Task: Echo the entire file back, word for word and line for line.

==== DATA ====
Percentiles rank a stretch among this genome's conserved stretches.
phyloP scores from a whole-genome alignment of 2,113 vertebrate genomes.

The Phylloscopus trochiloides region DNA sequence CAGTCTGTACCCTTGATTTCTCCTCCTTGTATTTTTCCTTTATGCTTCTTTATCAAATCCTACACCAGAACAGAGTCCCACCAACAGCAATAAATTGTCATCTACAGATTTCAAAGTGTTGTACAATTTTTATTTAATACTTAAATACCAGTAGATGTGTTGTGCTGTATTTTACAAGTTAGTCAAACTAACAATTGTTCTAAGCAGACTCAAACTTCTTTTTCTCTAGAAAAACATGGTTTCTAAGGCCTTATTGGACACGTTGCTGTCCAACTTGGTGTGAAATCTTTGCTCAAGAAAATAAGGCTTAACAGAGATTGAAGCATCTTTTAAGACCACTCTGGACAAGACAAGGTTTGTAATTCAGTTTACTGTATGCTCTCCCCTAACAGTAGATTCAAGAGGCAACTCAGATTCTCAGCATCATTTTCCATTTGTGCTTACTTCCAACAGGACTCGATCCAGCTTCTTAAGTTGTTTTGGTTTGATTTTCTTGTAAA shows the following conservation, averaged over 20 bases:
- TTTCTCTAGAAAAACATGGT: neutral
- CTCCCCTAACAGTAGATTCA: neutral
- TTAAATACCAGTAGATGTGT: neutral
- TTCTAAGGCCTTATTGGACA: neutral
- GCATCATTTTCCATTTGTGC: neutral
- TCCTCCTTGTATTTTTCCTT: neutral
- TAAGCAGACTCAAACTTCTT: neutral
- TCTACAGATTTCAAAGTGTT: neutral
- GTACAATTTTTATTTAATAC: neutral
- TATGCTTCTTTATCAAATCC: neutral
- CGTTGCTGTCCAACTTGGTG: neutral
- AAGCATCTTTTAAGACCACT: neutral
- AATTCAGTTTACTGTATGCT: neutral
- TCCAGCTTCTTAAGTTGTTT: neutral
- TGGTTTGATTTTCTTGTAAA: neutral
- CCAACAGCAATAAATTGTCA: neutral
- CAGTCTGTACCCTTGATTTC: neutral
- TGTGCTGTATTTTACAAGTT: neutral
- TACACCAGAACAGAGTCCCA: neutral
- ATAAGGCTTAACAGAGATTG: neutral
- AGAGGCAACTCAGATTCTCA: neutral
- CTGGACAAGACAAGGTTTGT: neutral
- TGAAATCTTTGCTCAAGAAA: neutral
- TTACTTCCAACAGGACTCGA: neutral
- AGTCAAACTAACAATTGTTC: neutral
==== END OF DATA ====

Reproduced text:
Percentiles rank a stretch among this genome's conserved stretches.
phyloP scores from a whole-genome alignment of 2,113 vertebrate genomes.

The Phylloscopus trochiloides region DNA sequence CAGTCTGTACCCTTGATTTCTCCTCCTTGTATTTTTCCTTTATGCTTCTTTATCAAATCCTACACCAGAACAGAGTCCCACCAACAGCAATAAATTGTCATCTACAGATTTCAAAGTGTTGTACAATTTTTATTTAATACTTAAATACCAGTAGATGTGTTGTGCTGTATTTTACAAGTTAGTCAAACTAACAATTGTTCTAAGCAGACTCAAACTTCTTTTTCTCTAGAAAAACATGGTTTCTAAGGCCTTATTGGACACGTTGCTGTCCAACTTGGTGTGAAATCTTTGCTCAAGAAAATAAGGCTTAACAGAGATTGAAGCATCTTTTAAGACCACTCTGGACAAGACAAGGTTTGTAATTCAGTTTACTGTATGCTCTCCCCTAACAGTAGATTCAAGAGGCAACTCAGATTCTCAGCATCATTTTCCATTTGTGCTTACTTCCAACAGGACTCGATCCAGCTTCTTAAGTTGTTTTGGTTTGATTTTCTTGTAAA shows the following conservation, averaged over 20 bases:
- TTTCTCTAGAAAAACATGGT: neutral
- CTCCCCTAACAGTAGATTCA: neutral
- TTAAATACCAGTAGATGTGT: neutral
- TTCTAAGGCCTTATTGGACA: neutral
- GCATCATTTTCCATTTGTGC: neutral
- TCCTCCTTGTATTTTTCCTT: neutral
- TAAGCAGACTCAAACTTCTT: neutral
- TCTACAGATTTCAAAGTGTT: neutral
- GTACAATTTTTATTTAATAC: neutral
- TATGCTTCTTTATCAAATCC: neutral
- CGTTGCTGTCCAACTTGGTG: neutral
- AAGCATCTTTTAAGACCACT: neutral
- AATTCAGTTTACTGTATGCT: neutral
- TCCAGCTTCTTAAGTTGTTT: neutral
- TGGTTTGATTTTCTTGTAAA: neutral
- CCAACAGCAATAAATTGTCA: neutral
- CAGTCTGTACCCTTGATTTC: neutral
- TGTGCTGTATTTTACAAGTT: neutral
- TACACCAGAACAGAGTCCCA: neutral
- ATAAGGCTTAACAGAGATTG: neutral
- AGAGGCAACTCAGATTCTCA: neutral
- CTGGACAAGACAAGGTTTGT: neutral
- TGAAATCTTTGCTCAAGAAA: neutral
- TTACTTCCAACAGGACTCGA: neutral
- AGTCAAACTAACAATTGTTC: neutral